Christmas Eve, Mi Seh

It has been a grey and cool Christmas Eve in Kingston, with a fitful breeze and the smell of rain in the air…What we would call “bleaky.” So far, the Christmas season has been hard to negotiate (which is usually the case for me) but we took a delightful trip downtown on Sunday to see some great art and make a couple of purchases at the Kingston Creative event. I am sorry we could not stay for the jazz! 

Christmas purple at Terra Nova Hotel, Kingston.

This made me chuckle. It’s an original poem from academic and economist Dr. Damien King. He is also Chairman of Recycling Partners of Jamaica. You can find him on @DamienWKing on Twitter. He has no “reblog” button on his page, so I am copying and pasting it, and hope he doesn’t mind. Here is the link.

This is so perfectly Jamaican! I love the dry humor. 

Dr. Damien King (left), Chairman of Recycling Partners of Jamaica, with Dr. Carey Wallace, Executive Director of the Tourism Enhancement Fund, at this year’s International Coastal Cleanup Day – both organizations were sponsors and TEF is a great supporter of the Jamaica Environment Trust, by the way. (My photo)

Christmas Eve, Mi Seh

by Damien King

(with apologies and gratitude to Clement Clarke Moore for “Twas the Night Before Christmas”)

It was Christmas eve, mi seh, and all over di yard

you couldn’t see a soul, not even di guard.

No distant shots; one a di quieter nights,

And inside, a tree, wid trimmings and lights.


Di children had already gone to deir beds,

With little hope of presents as dey lay down deir heads.

Di tings I could afford, dem look too cheap,

So we sekkle down, to ketch some sleep.


Den, out by the gate, there was such a loud noise,

mi spring out a di bed, to cuss di corner bwoys.

ah rush to the window, pull di drape to one side,

by now me well vex, and open di window wide.


Expecting to see, a night dull and gray,

Di moon light up di sky, like seh it was day

When a blink two time, ah frighten fi si,

A old time carriage, and what look like donkey.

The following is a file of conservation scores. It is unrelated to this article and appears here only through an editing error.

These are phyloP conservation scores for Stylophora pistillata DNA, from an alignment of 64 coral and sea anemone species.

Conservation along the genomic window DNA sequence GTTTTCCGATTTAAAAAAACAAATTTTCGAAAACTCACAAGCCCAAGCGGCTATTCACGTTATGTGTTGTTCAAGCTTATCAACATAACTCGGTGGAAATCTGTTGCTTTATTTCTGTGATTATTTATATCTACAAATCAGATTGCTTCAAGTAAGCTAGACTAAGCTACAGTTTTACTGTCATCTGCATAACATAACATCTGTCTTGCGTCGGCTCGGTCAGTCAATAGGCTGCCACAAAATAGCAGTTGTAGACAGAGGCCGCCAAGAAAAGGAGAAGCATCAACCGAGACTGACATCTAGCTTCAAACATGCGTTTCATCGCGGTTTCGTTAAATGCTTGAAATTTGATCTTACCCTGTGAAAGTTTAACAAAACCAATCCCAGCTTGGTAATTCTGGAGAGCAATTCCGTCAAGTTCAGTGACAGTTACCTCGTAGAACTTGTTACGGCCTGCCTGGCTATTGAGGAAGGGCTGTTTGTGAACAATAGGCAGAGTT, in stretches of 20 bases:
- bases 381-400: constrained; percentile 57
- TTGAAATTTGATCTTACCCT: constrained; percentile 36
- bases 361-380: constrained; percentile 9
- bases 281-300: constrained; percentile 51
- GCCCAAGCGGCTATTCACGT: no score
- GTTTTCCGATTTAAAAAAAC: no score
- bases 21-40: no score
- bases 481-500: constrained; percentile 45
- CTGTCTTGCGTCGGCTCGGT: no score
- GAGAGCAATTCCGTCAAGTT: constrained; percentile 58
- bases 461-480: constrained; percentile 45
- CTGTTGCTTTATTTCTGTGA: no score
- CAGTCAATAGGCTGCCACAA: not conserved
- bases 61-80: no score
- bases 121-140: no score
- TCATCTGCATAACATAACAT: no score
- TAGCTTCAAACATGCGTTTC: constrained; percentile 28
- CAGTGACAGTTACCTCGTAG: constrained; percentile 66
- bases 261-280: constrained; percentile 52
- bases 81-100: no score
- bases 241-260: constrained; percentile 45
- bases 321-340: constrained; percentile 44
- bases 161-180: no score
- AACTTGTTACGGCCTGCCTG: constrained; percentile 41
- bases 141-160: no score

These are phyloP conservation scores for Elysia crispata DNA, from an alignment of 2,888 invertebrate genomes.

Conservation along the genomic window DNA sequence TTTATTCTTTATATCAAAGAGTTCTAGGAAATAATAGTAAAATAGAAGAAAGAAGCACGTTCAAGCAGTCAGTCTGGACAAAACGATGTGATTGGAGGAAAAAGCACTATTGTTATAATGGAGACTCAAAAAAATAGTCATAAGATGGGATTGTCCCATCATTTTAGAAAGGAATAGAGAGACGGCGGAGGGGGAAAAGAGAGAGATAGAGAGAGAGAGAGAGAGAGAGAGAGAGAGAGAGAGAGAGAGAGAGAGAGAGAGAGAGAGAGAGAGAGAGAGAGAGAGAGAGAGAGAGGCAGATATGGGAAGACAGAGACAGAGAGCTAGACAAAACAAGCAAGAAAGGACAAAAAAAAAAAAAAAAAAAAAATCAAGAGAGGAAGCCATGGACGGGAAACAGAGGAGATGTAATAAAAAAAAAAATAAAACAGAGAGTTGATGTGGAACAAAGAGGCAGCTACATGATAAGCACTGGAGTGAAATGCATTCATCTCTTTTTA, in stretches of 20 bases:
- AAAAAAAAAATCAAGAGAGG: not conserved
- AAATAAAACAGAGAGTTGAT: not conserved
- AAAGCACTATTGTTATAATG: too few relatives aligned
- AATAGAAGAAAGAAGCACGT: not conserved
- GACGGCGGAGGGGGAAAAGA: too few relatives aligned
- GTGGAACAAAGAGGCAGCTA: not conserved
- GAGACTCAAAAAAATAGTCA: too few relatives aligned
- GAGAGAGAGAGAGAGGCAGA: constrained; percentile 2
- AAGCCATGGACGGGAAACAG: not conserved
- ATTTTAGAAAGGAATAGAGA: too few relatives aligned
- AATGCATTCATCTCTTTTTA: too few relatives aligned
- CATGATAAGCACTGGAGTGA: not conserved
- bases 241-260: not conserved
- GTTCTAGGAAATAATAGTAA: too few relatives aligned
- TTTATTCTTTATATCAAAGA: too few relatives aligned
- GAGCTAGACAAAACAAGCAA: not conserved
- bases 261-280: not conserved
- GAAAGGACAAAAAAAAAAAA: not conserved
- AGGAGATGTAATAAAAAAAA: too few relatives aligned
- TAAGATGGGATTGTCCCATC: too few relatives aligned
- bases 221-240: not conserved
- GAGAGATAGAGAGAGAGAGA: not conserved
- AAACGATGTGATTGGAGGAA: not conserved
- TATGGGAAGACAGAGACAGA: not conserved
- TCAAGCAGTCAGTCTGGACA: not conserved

Wid a fat old white man, and di red suit, too,

Ah realize right away, is Santa fi true.

Mi never believe seh, is him one same,

‘Til him whistle and shout, and start call out dem name.


“Yow Dasher! hey, Dancer! gwan, Prancer and Vixen!

Yea, Comet! and Cupid! on Donner and String-Bean!

In no time at all, a jump, skip and a hop

Ah hear Santa seh, “is here we ah stop.”


And den, in a flash, dem land inna di yard

Mi fret shot a go bus now, ‘cauz dis area hard.

So ah close di window, to save mi own skin,

When through a next window, mi si Santa jump in.


Him dress up like winter, from foot to head top,

Him mussi never know, seh Jamaica so hot.

A whole heapa present, him have in a bag,

him look like a higgler, a walk and zigzag.


Him eye dem bright bright! dem look like sweetie!

Him face, white like sheet! him nose, otaheiti!

Den him have a pipe, and mi no wah mislead,

But mi know dat de smell; Santa like likkle weed.


Him put so much present, under di tree,

Ah couldn’t believe seh we get dem fi free.

Wid a big, wide smile, him quint him eye,

And before you coulda blink, out di window him fly!


“forward, String-bean”, ah hear him declare

And away dem fly, up in the air.

Den ah hear him shout, as him go outta sight,

“One love, Jamaica, everything’s gonna be alright!”


The Christmas tree at the Terra Nova Hotel in Kingston. (My photo)

6 thoughts on “Christmas Eve, Mi Seh

    1. Well, my name is not Colin and this poem wasn’t written by a Colin either! But to answer your question, the otaheiti is a kind of apple that grows in Jamaica – a native of the Pacific Islands, hence the odd name.


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